Thank you to Lexington City Council members — and to Mayor Jim Gray — who supported passage of Lexington’s new minimum wage ordinance. This is a proud moment for the city. Lexington joins Louisville and Birmingham as cities in the South with a local minimum wage higher than the federal $7.25 an hour.
The ordinance, sponsored by Councilwoman Jennifer Mossotti, increases the minimum wage from the current $7.25 an hour to $10.10 an hour over three years. The increases would begin on July 1 and continue until 2018. All told, they will give an estimated 30,000 workers an overdue raise.
Winning a higher wage for the city is a huge accomplishment. But the wage increase will only be a benefit to workers if it is enforced.
Of course, some employers will accept the increase as the cost of doing business in Lexington. Many employers already pay higher than minimum wages. Some may argue the ordinance’s legality. The Kentucky Supreme Court will most likely decide in the next year the fate of Louisville’s similar ordinance. Others, however, will outright ignore the ordinance.
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Ignoring the ordinance would constitute “wage theft,” depriving workers of wages owed to them by law. This occurs when workers receive payment at a rate below the legal hourly minimum. Wage theft also occurs when employees are forced to work off-the-clock, are not paid overtime, or fail to get the required rest and meal breaks, among other abuses.
According to the Kentucky Labor Cabinet, workers lose more money from wage theft than victims of burglary suffer in property loss. That means that Kentucky workers would be better off financially having their home burglarized than working for an unsavory employer.
In Lexington, wage theft is real. I know this because my organization holds monthly “wage claim clinics:” free consultations at the Maxwell Street Legal Clinic for workers who may have been denied pay. That service keeps us plenty busy each month.
Wage theft is more common in industries that employ low wage workers. The challenge will be connecting these workers to accurate information about the new ordinance. City government and community organizations must form partnerships to educate workers on the new increase. Cities around the country have found cost-effective ways to fund this kind of outreach. Utilizing our community organizations ensures that our most vulnerable workers receive information from the people they already trust.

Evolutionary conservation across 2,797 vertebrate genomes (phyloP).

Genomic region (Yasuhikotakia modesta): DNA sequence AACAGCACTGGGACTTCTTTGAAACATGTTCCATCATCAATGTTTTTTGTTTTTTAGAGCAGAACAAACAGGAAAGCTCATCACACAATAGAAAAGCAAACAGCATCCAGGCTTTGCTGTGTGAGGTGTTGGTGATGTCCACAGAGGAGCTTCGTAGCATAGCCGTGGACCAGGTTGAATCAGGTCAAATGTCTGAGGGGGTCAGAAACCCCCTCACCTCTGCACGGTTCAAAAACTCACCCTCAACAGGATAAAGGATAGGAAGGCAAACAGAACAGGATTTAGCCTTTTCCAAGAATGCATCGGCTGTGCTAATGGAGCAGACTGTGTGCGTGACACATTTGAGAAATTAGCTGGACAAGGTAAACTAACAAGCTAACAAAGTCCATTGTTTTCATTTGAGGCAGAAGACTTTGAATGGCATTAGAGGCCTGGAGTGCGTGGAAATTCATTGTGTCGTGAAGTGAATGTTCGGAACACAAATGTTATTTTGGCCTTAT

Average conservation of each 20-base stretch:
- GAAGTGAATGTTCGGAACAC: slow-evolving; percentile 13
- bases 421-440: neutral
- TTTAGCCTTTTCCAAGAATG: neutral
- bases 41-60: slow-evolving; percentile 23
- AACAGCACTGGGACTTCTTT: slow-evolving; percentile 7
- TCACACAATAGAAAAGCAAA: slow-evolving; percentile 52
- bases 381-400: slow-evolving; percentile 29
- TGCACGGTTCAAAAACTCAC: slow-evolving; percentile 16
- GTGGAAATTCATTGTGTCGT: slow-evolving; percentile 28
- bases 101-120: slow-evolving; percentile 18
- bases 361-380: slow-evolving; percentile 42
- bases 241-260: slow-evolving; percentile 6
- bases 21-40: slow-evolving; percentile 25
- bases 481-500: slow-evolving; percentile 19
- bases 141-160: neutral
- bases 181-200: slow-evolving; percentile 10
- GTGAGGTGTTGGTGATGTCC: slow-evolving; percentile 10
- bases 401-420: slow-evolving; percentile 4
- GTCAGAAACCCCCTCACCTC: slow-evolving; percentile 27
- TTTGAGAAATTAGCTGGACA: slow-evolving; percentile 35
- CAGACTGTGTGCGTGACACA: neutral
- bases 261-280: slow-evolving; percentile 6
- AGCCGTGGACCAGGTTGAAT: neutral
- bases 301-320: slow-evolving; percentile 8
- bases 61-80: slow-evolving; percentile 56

Along with education, the city must promote compliance. The city should create an effective way to submit and investigate complaints. These investigations should lead to back wages paid to workers. The city could also fine employers for non-compliance to deter future violations.
State and federal agencies are not authorized to investigate violations of local ordinances. A city agency can and should. However, the city will not be alone in its efforts. The city can work with the Kentucky Labor Cabinet and the United States Department of Labor to create enforcement priorities, target certain industries, track violators and punish repeat offenders. Coordination makes government more efficient. Best of all, enforcement partnerships reduce wage theft.
The city should also make violations of the ordinance available to the public. Just as consumers look up health scores for restaurants, consumers could research local wage violations. Consumers are savvy on this issue. We care if someone was exploited in the creation of a product or service. We will take our business elsewhere if we can access information on violations.
We can all work together to combat wage theft and ensure Lexington workers see the raise they deserved.
McKenzie Cantrell is Kentucky Equal Justice Center’s employment law attorney.
At issue: Nov. 20 Herald-Leader article, “Lexington council passes $10.10 minimum wage”